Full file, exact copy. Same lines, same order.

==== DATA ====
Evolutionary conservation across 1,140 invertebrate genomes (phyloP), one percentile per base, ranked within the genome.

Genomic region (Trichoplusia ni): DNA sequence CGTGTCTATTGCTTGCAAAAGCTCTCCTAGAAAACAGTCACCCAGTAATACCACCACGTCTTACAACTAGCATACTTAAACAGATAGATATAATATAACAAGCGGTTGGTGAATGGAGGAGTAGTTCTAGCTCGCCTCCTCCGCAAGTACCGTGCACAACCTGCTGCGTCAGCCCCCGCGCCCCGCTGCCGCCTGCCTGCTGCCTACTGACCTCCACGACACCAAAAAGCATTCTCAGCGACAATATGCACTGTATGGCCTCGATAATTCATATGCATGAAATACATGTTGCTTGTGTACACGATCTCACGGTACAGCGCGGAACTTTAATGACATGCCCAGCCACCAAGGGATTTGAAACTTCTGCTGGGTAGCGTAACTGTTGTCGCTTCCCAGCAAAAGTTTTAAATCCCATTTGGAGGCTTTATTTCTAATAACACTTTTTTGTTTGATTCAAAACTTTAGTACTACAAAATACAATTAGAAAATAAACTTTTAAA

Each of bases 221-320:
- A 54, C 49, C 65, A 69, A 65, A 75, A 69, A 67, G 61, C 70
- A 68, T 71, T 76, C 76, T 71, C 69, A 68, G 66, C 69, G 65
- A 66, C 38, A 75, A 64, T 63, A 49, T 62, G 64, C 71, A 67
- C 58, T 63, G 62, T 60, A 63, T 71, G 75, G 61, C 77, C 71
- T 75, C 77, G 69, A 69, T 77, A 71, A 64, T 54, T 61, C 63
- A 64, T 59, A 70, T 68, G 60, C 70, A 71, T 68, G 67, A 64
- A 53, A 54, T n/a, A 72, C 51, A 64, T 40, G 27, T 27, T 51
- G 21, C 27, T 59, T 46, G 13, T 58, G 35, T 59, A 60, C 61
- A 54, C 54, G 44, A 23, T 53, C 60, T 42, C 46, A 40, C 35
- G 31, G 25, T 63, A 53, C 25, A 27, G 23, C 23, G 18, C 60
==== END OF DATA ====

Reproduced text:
Evolutionary conservation across 1,140 invertebrate genomes (phyloP), one percentile per base, ranked within the genome.

Genomic region (Trichoplusia ni): DNA sequence CGTGTCTATTGCTTGCAAAAGCTCTCCTAGAAAACAGTCACCCAGTAATACCACCACGTCTTACAACTAGCATACTTAAACAGATAGATATAATATAACAAGCGGTTGGTGAATGGAGGAGTAGTTCTAGCTCGCCTCCTCCGCAAGTACCGTGCACAACCTGCTGCGTCAGCCCCCGCGCCCCGCTGCCGCCTGCCTGCTGCCTACTGACCTCCACGACACCAAAAAGCATTCTCAGCGACAATATGCACTGTATGGCCTCGATAATTCATATGCATGAAATACATGTTGCTTGTGTACACGATCTCACGGTACAGCGCGGAACTTTAATGACATGCCCAGCCACCAAGGGATTTGAAACTTCTGCTGGGTAGCGTAACTGTTGTCGCTTCCCAGCAAAAGTTTTAAATCCCATTTGGAGGCTTTATTTCTAATAACACTTTTTTGTTTGATTCAAAACTTTAGTACTACAAAATACAATTAGAAAATAAACTTTTAAA

Each of bases 221-320:
- A 54, C 49, C 65, A 69, A 65, A 75, A 69, A 67, G 61, C 70
- A 68, T 71, T 76, C 76, T 71, C 69, A 68, G 66, C 69, G 65
- A 66, C 38, A 75, A 64, T 63, A 49, T 62, G 64, C 71, A 67
- C 58, T 63, G 62, T 60, A 63, T 71, G 75, G 61, C 77, C 71
- T 75, C 77, G 69, A 69, T 77, A 71, A 64, T 54, T 61, C 63
- A 64, T 59, A 70, T 68, G 60, C 70, A 71, T 68, G 67, A 64
- A 53, A 54, T n/a, A 72, C 51, A 64, T 40, G 27, T 27, T 51
- G 21, C 27, T 59, T 46, G 13, T 58, G 35, T 59, A 60, C 61
- A 54, C 54, G 44, A 23, T 53, C 60, T 42, C 46, A 40, C 35
- G 31, G 25, T 63, A 53, C 25, A 27, G 23, C 23, G 18, C 60